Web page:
What happened on Tuesday night wasn’t supposed to happen.
The Democrats are now on the cusp of taking back the Senate after Raphael Warnock and apparently Jon Ossoff have flipped the state of Georgia. Warnock has already been declared the winner, defeating Republican incumbent Kelly Loeffler. He will now become the first Georgia Democrat elected to the Senate in 20 years and the first Black senator to ever represent the Peach State. Meanwhile, Ossoff is edging ever closer to victory, which would give the Democratic Party control of the White House, House, and Senate—total power they haven’t had since President Barack Obama’s first term.
It was a long time coming for two candidates who had to face some of the nastiest campaign politics in recent history. In his closing message to voters, Ossoff’s GOP opponent, David Perdue, suggested that if Republicans lose, undocumented immigrants will get the right to vote, Americans’ private health insurance will be “taken away,” and Democrats will defund the police and pack the Supreme Court.
Loeffler spent a great deal of time attacking Warnock’s role as a reverend/activist, while resurfaced photos of her with an alleged former Klu Klux Klan member and other white supremacists gained traction. This was a run-off battle that pitted Trumpism against progressive politics in a divided political climate in a battleground state.
Many political analysts remained cautious and/or cynical that Georgia, a longtime red state, could sway in favor of Democrats despite the historical flip to blue for Joe Biden last November. It had been the first time since Bill Clinton ran for president that Georgia had been won by a Democratic candidate. Add the fact that these two candidates weren’t moderates, but progressives.
So how could analysts underestimate the possibility that such a flip to blue couldn’t happen again now? Because they didn’t believe that voter suppression could be confronted. But Black women had different plans.
In the years following former state House Democratic leader Stacey Abrams’ narrow gubernatorial defeat, Black women activists, such as Nse Ufot, Aimee Castenell, Britney Whaley, Nicole Pressley, and Ria Thompson-Washington, in addition to Abrams, worked tirelessly to push voter registration drives in diverse communities across Georgia. They were led by the research: Georgia’s population was diversifying, but voter suppression was still an active problem, meaning that resources weren’t just needed to bring out the vote but to protect voters.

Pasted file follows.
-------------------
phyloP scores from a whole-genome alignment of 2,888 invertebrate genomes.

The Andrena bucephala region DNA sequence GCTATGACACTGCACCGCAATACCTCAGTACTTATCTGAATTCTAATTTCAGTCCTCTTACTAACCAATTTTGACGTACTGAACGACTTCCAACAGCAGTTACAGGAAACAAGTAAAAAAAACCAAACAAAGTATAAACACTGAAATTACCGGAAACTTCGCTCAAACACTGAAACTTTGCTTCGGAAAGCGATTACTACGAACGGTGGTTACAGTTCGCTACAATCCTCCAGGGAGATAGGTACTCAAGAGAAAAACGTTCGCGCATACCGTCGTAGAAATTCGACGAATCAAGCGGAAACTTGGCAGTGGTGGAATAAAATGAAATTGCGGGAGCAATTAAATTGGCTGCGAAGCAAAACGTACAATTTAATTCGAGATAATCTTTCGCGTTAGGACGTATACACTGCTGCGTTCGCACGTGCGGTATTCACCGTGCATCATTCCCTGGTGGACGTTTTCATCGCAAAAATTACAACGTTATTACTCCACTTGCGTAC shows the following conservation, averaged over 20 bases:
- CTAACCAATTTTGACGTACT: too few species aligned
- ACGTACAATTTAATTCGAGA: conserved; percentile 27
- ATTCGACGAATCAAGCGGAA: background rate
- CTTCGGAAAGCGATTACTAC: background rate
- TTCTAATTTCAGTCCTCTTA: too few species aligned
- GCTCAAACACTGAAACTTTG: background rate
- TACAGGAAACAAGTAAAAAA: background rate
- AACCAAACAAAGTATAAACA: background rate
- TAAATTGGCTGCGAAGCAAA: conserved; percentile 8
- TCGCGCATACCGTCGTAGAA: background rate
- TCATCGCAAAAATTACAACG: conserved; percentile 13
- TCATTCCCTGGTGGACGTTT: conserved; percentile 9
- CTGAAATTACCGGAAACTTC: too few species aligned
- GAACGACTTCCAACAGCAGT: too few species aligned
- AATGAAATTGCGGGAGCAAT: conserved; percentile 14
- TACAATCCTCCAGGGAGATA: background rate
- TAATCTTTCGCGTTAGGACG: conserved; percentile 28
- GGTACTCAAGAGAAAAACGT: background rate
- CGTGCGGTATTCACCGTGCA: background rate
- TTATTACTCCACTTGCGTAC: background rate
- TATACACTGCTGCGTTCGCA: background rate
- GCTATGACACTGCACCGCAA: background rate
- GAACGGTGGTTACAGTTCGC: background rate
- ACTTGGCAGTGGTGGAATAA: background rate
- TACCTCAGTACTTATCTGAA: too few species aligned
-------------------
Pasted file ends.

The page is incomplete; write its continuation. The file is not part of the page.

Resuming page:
Abrams’ New Georgia Project sought to recruit new voters in underserved communities. But her efforts to then launch her Fair Fight PAC changed the game from being beyond outreach and registration to being a national conversation about combating voter suppression in key battleground states, such as Georgia.
Other grassroots groups and initiatives that were organized by Black women, such as GlowVote, UUTheVote, Get Your Booty To The Polls, Election Defenders, and Joy to the Polls, also played a major role in reversing the negative trend of voter apathy and suppression during this time—because even during the run-offs, such tactics to make it harder for Black voters were in full swing.
The reason why so many political pundits have often given up on red or purple states giving progressives the win is that they often forget why certain states are that way in the first place. If states like Georgia, with huge Black populations, predominantly go red, it’s not because Republicans are necessarily better campaigners. They just might be good at making it harder for their opponents’ voters to show up to the polls.
For example, in Cobb County, the third biggest county in Georgia, Republican officials mandated that fewer than half of early-voting locations would be scheduled to be open for the runoff. What had initially been 11 locations aimed at serving the county’s more than 537,000 voters got reduced to only five.
It didn’t help that the Peach State already had the reputation of being called “ground zero” for Republican voter suppression efforts in America, after the ACLU of Georgia revealed that 198,000 voters had been wrongly purged from the voting rolls back in September.
This is why what is happening in this election is a testament to why it’s important to never ignore the voter suppression elephant in the room. Progressives were able to win in a purple state because they fought for voters to actually get the chance to elect them in such areas. Translation: A democratic election process is why progressives won.
What we're witnessing in Georgia right now isn't a miracle, but an exhilarating reminder of what happens when Black votes aren't suppressed—and how so many damned previous elections would have been different if they hadn't been. What needed to happen for Georgia to have a double-blue flip was for all voters, regardless of their racial identity and ZIP code, to have a fair opportunity to cast their vote.
It's sometimes the simplest things that can make the biggest difference—a fair election being one of them.